Huawei threatens to exit the US market amid spying accusations

Huawei

Huawei, the largest telecommunications equipment manufacturer in the world – passing Ericsson in 2012 – has threatened to pull out of the US market amid what they say are unsubstantiated claims of spying for the Chinese government. This comes from Huawei Chief Executive Officer Ren Zhengfei, who said at a press conference in France, that Huawei is “exiting the US market”.

Earlier this year Zhengfei said in relation to the Edward Snowden NSA spying leaks that:

Huawei has no connection to the cyber-security issues the U.S. has encountered in the past, current and future.

While Ren has not advised that Huawei has any immediate plans to shut down their US offices, stating that Huawei mobile phones are still selling well. William Plummer, a Huawei vice president based in Washington advised that they are focusing priority on markets that are more receptive to competition such as Europe.

In Australia, Huawei has been banned from tendering for the National Broadband Network (NBN) by the previous government because of security concerns, though no proof of these concerns have been forthcoming. Huawei Australia has repeatedly denied claims that it is a security risk. Communications Minister Malcolm Turnbull has said that the present government is considering lifting the ban on Huawei tendering for the NBN, in a recent interview he said:

Even if you accept the premise that Huawei would be an accessory to espionage – I’m not saying they will be, I’m just saying that’s the premise – if you accept that, you then have to ask yourself, does the equipment that they would propose to sell have that capacity? …Is the equipment that Huawei is proposing to sell to you, or the systems that they are proposing to sell, capable of intercepting and diverting traffic signals in a manner that is not detectable?

If the Australian government continues the ban on Huawei participating in the NBN, it’s possible we could see Huawei pull out of the Australian market as well.

What do you think? Is the Australian and/or the US government’s stance on Huawei reasonable?

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  • http://dennisbareis.com/ Dennis Bareis

    Firmware needs to be open source

  • Annoying Old Fart

    And US comms manufacturers would never be spying, or arranging backdoors for US spies, nooooo… the hypocrisy is breathtaking. Huawei would be justified in taking their business to friendlier climes.

    • toast

      Yes, if I was China, I’d be wary of putting Cisco routers in the middle of my countries Internet infrastructure too.

      Cheap pre-paid phones are one thing, but slotting Chinese routers into the fundamentals of NBN, for example… you should be paranoid.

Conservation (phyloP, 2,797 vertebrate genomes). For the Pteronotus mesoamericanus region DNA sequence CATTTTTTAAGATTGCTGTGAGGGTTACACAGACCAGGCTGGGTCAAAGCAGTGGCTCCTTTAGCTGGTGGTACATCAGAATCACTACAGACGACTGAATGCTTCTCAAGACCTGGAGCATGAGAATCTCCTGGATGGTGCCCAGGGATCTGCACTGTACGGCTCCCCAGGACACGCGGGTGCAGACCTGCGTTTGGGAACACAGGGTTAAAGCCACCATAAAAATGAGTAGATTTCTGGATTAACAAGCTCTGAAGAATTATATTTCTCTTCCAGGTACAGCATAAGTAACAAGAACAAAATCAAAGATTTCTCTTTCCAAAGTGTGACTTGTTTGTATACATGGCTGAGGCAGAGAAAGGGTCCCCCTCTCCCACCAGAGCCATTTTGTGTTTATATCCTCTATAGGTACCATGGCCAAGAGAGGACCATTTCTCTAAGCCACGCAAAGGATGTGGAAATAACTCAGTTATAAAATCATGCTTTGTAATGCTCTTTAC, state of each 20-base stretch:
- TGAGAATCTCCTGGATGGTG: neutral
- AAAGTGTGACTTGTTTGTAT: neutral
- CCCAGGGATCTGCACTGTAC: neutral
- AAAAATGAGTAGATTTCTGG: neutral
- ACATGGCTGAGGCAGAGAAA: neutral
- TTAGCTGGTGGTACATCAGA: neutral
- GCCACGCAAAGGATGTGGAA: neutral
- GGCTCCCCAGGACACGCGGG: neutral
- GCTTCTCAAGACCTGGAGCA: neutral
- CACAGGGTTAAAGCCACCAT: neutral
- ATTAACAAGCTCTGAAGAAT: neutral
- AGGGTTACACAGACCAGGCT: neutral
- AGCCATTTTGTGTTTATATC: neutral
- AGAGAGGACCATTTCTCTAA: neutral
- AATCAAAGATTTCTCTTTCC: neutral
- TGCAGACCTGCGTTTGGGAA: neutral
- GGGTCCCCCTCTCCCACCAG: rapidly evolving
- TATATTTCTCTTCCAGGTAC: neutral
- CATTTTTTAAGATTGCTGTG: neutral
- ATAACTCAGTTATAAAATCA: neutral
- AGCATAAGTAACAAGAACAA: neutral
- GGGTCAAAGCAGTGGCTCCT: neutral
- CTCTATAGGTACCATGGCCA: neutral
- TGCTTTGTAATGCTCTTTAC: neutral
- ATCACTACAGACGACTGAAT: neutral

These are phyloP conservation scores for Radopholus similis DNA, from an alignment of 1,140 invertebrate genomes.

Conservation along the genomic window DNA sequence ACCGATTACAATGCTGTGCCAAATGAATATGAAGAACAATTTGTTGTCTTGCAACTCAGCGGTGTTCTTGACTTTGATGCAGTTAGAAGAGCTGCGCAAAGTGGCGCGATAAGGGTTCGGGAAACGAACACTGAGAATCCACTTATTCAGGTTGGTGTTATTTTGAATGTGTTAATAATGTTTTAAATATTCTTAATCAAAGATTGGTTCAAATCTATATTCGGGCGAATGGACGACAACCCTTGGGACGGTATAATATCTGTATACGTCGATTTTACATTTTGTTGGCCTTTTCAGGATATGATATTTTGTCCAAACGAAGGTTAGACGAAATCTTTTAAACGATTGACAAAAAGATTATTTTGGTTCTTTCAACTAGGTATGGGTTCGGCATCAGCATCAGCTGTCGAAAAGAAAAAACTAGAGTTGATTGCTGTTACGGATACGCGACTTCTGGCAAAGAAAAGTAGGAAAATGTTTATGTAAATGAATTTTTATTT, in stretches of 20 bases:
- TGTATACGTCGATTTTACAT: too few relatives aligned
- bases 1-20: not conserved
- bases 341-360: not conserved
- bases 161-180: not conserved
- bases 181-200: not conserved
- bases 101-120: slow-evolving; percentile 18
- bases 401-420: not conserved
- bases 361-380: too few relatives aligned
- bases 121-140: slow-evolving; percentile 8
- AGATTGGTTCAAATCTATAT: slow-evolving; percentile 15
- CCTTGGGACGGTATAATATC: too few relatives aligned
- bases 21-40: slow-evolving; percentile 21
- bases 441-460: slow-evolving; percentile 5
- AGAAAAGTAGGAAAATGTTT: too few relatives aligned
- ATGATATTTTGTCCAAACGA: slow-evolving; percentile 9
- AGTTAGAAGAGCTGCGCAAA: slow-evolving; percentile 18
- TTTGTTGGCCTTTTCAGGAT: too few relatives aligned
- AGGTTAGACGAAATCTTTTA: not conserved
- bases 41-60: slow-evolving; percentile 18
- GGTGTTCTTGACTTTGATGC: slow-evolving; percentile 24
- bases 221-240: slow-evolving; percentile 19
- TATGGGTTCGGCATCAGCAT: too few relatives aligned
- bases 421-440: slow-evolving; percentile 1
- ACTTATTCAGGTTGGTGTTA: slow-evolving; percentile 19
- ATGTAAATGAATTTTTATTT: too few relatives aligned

• DarkRain

        Yeah, look at what happened with NSA – and that’s all American companies. Imagine NSA asking for access from a Chinese company – how well would that go down?

      • JeniSkunk

        toast, if we’re supposed to be paranoid about the unverified and undisclosable risks of putting Chinese designed and manufactured hardware into the middle of Australia’s communications infrastructure, why then should we NOT be just as paranoid about doing the same with US designed and manufactured hardware?
        The sole difference between the US mobs and the Chinese one, is that the US mobs have been publicly outed in their activities on behalf of the NSA.

      • toast

        Of course.
        I sincerely hope that whoever is managing our base Internet infrastructure (that’s all very vague because I really have no idea who does what) is careful about this.

        This whole NSA thing clearly makes the point that you should not trust the good intentions of 3rd parties.

      • vtwkang

        Another difference – and an important one at that – is that Australia and the US cooperate closely on intelligence matters. It’s not just a matter of who can theoretically do what, but a matter of where your strategic alliances lie.

      • JeniSkunk

        Australia does not merely closely co-operate on intelligence matters with the US. It obeys, without question, the US orders on intelligence matters.
        Australia’s strategic alliances lie, only where the US and UK tell us where Australia’s strategic alliances are to be permitted to lie.

  • GingerNutter

    Where’s the proof.

  • vtwkang

    I think we need to be level-headed here. Both the US and China spy on each other as well as their own citizens, but that doesn’t change the fact that if the allegations surrounding Huawei are credible, then allowing the company to build sensitive telecoms equipment (where the technology allows for the possibility of espionage) is potentially a risk to America’s and Australia’s national interests.

    It’s also worth pointing out that whilst Huawei is not a state-owned enterprise, it nonetheless enjoys closer ties with its national government than its Western counterparts. This is a product of the Chinese state-directed model of economic development.

  • DarkRain

    Maybe it’s the other way round – if Huawei provides equipment, the Australian government has no access and therefore cannot spy on Aussies? Or they are just assuming that since we are doing it, others must be also, with or without proof.

  • Bloods

    How is Huawei the biggest telecommunications equipment manufacturer in the world. I sure they are if you say so but I never heard of them.